[Python-Dev] When to remove deprecated stuff

Petri Lehtinen petri at digip.org
Thu Aug 22 13:00:06 CEST 2013

Terry Reedy wrote:
> On 8/15/2013 8:29 AM, R. David Murray wrote:
> >A number of us (I don't know how many) have clearly been thinking about
> >"Python 4" as the time when we remove cruft.  This will not cause any
> >backward compatibility issues for anyone who has paid heed to the
> >deprecation warnings, but will for those who haven't.  The question
> >then becomes, is it better to "bundle" these removals into the
> >Python 4 release, or do them incrementally?
> 4.0 will be at most 6 releases after the upcoming 3.4, which is 9 to
> 12 years, which is 7 to 10 years after any regular 2.7 maintainance
> ends.
> The deprecated unittest synonyms are documented as being removed in
> 4.0 and that already defines 4.0 as a future cruft-removal release.
> However, I would not want it defined as the only cruft-removal
> release and used as a reason or excuse to suspend removals until
> then. I would personally prefer to do little* removals
> incrementally, as was done before the decision to put off 2.x
> removals to 3.0. So I would have 4.0 be an 'extra' or 'bigger' cruft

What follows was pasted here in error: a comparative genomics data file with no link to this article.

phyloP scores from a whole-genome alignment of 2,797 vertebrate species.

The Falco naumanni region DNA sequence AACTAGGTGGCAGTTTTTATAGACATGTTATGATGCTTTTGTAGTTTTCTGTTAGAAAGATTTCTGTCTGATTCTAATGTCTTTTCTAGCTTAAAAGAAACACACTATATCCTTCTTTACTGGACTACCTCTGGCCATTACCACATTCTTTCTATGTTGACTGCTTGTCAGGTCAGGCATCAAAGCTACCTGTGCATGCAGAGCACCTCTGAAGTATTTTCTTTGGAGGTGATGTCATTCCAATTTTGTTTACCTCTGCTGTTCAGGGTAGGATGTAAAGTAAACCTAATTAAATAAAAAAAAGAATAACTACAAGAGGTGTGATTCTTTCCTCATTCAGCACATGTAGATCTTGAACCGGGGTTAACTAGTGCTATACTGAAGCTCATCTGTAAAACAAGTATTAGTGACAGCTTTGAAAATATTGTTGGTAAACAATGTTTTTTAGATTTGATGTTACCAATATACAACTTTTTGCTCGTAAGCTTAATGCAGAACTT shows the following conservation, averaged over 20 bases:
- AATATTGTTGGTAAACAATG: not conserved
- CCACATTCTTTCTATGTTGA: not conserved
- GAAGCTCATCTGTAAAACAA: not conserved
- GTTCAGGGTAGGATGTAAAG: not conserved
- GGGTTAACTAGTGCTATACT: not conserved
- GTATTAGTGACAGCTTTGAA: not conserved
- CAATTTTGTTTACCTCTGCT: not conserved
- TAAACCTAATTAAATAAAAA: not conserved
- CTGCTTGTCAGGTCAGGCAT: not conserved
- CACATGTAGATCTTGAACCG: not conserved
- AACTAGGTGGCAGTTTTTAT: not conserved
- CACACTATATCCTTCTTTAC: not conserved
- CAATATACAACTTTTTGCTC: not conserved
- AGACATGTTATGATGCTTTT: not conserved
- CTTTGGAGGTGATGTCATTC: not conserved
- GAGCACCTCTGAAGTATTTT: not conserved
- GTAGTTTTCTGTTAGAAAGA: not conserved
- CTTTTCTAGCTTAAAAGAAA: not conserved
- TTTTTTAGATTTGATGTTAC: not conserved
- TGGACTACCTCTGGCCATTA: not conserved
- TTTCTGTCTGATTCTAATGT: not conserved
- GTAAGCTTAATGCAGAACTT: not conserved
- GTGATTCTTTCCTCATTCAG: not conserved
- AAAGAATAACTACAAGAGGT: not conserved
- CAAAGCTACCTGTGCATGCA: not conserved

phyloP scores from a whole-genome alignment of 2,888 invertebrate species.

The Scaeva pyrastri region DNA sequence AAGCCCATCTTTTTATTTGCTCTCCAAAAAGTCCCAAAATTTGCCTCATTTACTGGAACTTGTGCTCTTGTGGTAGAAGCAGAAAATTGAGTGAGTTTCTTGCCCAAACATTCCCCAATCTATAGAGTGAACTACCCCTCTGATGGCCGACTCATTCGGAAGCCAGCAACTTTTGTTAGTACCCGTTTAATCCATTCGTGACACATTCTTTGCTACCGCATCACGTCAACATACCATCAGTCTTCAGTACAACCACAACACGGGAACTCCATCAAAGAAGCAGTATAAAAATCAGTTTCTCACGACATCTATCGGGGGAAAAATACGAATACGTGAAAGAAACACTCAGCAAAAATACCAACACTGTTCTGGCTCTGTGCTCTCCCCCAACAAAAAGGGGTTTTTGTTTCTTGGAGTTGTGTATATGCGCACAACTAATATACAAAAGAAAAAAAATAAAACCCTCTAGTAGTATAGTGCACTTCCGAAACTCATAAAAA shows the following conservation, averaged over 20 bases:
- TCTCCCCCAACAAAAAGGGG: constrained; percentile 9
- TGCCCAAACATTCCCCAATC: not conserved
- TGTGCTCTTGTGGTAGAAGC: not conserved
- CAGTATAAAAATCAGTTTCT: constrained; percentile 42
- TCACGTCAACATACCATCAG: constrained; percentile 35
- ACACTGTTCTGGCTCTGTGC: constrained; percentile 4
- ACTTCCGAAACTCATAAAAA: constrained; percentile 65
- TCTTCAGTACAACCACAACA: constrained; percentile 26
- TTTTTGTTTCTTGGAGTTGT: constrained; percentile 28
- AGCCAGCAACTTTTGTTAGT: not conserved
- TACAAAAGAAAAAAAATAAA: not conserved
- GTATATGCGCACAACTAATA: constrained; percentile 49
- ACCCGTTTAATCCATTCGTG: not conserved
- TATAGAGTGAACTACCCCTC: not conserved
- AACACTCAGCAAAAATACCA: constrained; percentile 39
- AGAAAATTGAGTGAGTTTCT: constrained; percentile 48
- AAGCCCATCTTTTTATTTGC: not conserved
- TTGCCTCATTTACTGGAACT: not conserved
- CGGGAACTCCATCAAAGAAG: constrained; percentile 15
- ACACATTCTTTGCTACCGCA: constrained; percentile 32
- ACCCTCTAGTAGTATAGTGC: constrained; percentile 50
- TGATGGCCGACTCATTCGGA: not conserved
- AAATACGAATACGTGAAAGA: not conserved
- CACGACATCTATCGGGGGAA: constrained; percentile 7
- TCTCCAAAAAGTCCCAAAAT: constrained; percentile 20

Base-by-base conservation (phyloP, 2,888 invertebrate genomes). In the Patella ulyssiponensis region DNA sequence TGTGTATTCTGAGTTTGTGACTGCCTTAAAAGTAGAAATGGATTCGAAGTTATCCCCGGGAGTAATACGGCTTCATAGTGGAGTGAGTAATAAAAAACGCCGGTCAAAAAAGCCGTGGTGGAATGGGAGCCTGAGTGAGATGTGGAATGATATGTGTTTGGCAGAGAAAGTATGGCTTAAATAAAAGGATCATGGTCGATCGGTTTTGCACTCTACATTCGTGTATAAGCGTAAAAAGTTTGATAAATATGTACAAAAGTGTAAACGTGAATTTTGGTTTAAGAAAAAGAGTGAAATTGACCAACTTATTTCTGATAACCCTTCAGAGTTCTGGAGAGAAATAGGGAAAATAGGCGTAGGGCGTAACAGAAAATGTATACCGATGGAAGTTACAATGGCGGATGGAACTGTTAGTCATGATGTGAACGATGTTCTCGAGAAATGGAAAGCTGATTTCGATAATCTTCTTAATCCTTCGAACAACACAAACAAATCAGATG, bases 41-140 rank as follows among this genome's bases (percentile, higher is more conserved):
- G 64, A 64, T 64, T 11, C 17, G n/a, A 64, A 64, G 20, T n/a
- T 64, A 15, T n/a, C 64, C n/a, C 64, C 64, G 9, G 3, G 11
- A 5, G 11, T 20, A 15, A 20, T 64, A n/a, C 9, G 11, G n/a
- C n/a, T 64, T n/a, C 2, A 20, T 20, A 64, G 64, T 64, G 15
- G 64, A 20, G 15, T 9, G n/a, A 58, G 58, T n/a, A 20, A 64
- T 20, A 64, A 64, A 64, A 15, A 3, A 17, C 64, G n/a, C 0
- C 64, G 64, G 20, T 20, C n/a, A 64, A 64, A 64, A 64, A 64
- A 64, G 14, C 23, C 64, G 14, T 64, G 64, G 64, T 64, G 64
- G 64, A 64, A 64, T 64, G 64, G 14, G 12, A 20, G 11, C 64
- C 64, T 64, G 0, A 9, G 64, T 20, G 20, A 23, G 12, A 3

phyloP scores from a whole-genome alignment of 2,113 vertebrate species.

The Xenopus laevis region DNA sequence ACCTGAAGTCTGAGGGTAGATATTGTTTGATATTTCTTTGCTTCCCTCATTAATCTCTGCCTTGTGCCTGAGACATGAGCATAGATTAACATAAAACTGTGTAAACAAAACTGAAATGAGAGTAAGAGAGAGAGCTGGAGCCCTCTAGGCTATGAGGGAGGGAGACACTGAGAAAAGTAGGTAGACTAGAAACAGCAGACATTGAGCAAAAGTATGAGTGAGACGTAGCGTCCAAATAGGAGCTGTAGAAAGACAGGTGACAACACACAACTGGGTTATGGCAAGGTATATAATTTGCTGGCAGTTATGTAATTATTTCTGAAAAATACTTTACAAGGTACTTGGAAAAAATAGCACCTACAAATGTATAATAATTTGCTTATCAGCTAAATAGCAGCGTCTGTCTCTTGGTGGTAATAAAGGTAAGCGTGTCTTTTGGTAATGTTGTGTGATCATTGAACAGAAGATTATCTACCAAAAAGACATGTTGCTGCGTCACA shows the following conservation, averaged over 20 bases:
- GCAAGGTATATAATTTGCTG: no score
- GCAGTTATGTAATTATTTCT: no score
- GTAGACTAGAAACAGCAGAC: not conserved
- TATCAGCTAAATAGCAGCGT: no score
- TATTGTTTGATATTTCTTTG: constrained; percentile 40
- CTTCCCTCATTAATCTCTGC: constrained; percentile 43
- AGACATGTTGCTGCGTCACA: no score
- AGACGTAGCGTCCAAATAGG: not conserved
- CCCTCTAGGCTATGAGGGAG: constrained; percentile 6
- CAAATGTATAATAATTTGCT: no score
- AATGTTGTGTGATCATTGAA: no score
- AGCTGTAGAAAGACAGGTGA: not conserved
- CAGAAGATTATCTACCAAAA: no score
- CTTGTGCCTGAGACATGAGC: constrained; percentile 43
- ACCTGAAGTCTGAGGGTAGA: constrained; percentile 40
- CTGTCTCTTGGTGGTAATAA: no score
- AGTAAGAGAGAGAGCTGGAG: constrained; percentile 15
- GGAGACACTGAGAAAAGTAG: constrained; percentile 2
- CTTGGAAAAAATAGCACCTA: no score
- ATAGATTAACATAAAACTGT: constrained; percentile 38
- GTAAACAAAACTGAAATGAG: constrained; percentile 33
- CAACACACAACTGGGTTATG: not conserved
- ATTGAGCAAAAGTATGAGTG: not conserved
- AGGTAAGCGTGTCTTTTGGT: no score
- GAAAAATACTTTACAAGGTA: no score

> removal release, but not the only one.
> * Removing one or two pure synonyms or little used features from a
> module. The unittest synonym removal is not 'little' because there
> are 13 synonyms and at least some were well used.
> >If we are going to do them incrementally we should make that decision
> >soonish, so that we don't end up having a whole bunch happen at once
> >and defeat the (theoretical) purpose of doing them incrementally.
> >
> >(I say theoretical because what is the purpose?  To spread out the
> >breakage pain over multiple releases, so that every release breaks
> >something?)
> Little removals will usually break something, but not most things.
> Yes, I think it better to upset a few people with each release than
> lots of people all at once. I think enabling deprecation notices in
> unittest is a great idea. Among other reasons, it should spread the
> effect of bigger removals scheduled farther in the future over the
> extended deprecation period.
> Most deprecation notices should provide an alternative. (There might
> be an exception is for things that should not be done ;-). For
> module removals, the alternative should be a legacy package on PyPI.

Removing some cruft on each release can be very painful for users.

Django's deprecation policy works like this: They deprecate something
in version A.B. It still works normally in A.B+1, generates a
(silenced) DeprecationWarning in A.B+2, and is finally removed in
A.B+3. So if I haven't read through the full release notes of each
release nor enabled DeprecationWarnings, I end up having something
broken each time I upgrade Django.

I hope the same will not start happening each time I upgrade Python.
When the removals happen on major version boundaries, it should be
more evident that something will break. Then people can enable
DepreationWarnings and test all the affected code thoroughly with the
new version before upgrading.


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